Nevertheless, Miyota has introduced several upgrades and refinements to its 8 series: metal components only (although the cheapest calibre does still include some plastic parts), an extended 60-hour power reserve, well-executed decorations, blued screws (cal. 8315), date and day (cal. 8205), small seconds (cal. 8217), open heart (cal. 82S line), and even the skeletonised 8N line. Alongside a family of small automatic movements for ladies’ watches (from 8¾’’’), in 2000 Miyota introduced the 9 series of premium automatic and manual-winding calibres. Ultra-thin (3.9mm) and with improved precision of –10/+30 seconds per day, the 9 series currently extends across a dozen calibres, from the 9039 three-hander to the 9120 which, in an architecture 5.52mm high, displays hours, minutes, seconds, 24 hours, day, month and power reserve by means of hands plus date in an aperture.
- The 6T28 is a small mechanical movement perfect for small designs. 8 3/4’’’, 5.23mm in height. 3 hands, open heart. 40 hours running time.
A recent addition to the series, and certainly the most advanced, is the 9075: an automatic “true” GMT with a beat rate of 28,800 vibrations per hour and 42 hours of power reserve. On a “true” or “traveller” GMT, local time is adjusted independently by the crown without stopping the movement or disturbing the 24-hour hand.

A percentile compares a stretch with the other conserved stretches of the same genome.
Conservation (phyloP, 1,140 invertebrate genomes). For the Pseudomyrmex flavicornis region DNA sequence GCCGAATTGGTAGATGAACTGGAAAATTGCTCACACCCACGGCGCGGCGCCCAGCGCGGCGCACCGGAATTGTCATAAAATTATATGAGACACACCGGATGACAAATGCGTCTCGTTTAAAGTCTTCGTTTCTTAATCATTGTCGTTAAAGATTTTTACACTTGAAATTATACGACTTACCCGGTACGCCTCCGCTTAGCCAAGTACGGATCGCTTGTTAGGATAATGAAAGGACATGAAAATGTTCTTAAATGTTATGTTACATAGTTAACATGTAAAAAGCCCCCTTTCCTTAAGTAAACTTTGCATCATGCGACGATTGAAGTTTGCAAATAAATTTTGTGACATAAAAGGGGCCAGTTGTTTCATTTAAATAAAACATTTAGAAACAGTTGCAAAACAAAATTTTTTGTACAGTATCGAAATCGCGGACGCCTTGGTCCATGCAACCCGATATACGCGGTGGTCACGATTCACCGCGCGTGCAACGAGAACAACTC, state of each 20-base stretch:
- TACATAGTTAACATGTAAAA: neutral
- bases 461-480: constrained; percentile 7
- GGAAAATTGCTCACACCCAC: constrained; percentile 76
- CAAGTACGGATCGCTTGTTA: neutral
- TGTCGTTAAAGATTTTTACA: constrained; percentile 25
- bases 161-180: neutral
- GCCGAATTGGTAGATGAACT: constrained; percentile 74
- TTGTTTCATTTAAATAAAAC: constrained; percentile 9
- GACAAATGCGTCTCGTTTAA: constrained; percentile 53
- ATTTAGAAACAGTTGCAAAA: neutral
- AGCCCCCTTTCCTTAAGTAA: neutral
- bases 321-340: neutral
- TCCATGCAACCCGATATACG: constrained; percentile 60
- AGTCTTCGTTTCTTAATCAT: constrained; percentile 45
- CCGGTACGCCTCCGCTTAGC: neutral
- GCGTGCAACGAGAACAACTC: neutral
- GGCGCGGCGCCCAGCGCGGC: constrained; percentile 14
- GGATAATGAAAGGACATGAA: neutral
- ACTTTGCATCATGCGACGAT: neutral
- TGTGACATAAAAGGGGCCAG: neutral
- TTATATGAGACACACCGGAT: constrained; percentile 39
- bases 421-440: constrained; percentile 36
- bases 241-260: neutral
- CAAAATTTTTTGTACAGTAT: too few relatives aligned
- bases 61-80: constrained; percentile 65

Released in 2021 and slightly more exclusive than other Miyota movements, the 9075 is sold to “special customers”. Such as? Lip and Ikepod, for example. Given the design of their watches, it’s easy to see why brands such as these, which appeal to young collectors with limited means, can be of particular interest to Miyota as part of its new strategy to make the movement a selling point of a mid-range watch.
For this reason, particular care goes into decoration and finishing, with options for personalisation and special treatments. “We’re constantly improving and our new logo reflects this,” Yoshio Miura continues.
“The heart of the watch”
“We want to enhance the image of mid-price watches, promote development in this segment and show as many people as possible that the movement isn’t simply a component. It is the heart of the watch,” he explains.
Miyota has the industrial might (2,000 employees) to embrace such a strategy, not to mention the backing of Citizen Group (around 16,000 employees and turnover estimated in the region of $3 billion). It controls every aspect of production to maintain a consistent level of quality. There are “no surprises” with Miyota movements. They are robust, durable, reliable and repairable (and in this respect, not unlike Japanese-built cars).